Zelda creator wants to step away from day-to-day management and build new, smaller games for Nintendo

Miyamoto returns to grass-roots game development

Shigeru Miyamoto, widely seen as Nintendo’s most prolific and respected employee, has signalled his intention to return to more direct development of game projects.

Much of the 59 year-old’s time is currently spent managing the Nintendo Entertainment Analysis and Development branch, but the creator of Zelda and Mario said he wants to move away from divisional supervision and “be at the forefront of game development once again.”

The senior Nintendo executive said he could soon be working on smaller projects with younger developers.

“Or I might be interested in making something that I can make myself, by myself. Something really small. I’m not intending to start from things that require a five-year development time. I’m interested in doing a variety of many other things,” he told Wired.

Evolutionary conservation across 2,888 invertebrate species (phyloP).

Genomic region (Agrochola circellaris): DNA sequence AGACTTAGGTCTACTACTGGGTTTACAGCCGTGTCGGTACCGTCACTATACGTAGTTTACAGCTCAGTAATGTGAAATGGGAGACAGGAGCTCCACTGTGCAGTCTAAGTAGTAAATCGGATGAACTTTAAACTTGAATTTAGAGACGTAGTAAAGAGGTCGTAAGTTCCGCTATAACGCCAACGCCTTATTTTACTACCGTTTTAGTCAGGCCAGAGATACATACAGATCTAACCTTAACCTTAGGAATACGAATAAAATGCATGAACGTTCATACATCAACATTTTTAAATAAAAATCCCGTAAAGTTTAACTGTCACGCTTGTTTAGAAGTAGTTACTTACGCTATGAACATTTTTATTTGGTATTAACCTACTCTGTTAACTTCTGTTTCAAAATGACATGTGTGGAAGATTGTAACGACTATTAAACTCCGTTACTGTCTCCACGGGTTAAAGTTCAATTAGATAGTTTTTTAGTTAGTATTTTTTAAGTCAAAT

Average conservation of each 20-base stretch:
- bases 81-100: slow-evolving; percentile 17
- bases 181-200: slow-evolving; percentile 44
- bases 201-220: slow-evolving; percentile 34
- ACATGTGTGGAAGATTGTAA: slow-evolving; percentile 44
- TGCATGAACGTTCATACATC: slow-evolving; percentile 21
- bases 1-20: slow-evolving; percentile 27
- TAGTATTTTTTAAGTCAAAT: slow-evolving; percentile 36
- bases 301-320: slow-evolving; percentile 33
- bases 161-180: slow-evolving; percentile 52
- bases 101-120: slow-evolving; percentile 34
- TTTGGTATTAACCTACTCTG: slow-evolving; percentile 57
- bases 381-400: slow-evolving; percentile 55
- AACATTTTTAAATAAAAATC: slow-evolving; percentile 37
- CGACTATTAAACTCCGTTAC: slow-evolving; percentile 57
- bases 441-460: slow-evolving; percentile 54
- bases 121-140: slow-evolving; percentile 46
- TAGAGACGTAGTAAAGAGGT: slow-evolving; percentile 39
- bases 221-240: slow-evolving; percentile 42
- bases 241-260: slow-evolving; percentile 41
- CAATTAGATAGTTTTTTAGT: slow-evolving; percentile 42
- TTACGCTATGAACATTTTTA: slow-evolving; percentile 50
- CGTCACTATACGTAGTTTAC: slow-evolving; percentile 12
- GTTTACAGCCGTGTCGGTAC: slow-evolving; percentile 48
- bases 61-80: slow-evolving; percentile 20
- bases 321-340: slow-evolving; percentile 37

“Inside our office, I’ve been recently declaring, ‘I’m going to retire, I’m going to retire’," he said.

"I’m not saying that I’m going to retire from game development altogether. What I mean by retiring is, retiring from my current position."

Shares in Nintendo fell by 2 per cent on Thursday, following reports that Miyamoto was to retire altogether.

"He has no intention of stepping down,” a Nintendo spokesperson said.

Miyamoto’s claim that he is to build new games from scratch comes after Eiji Aonuma, another respected Nintendo designer, stated his intention to be in complete control of future Zelda projects.

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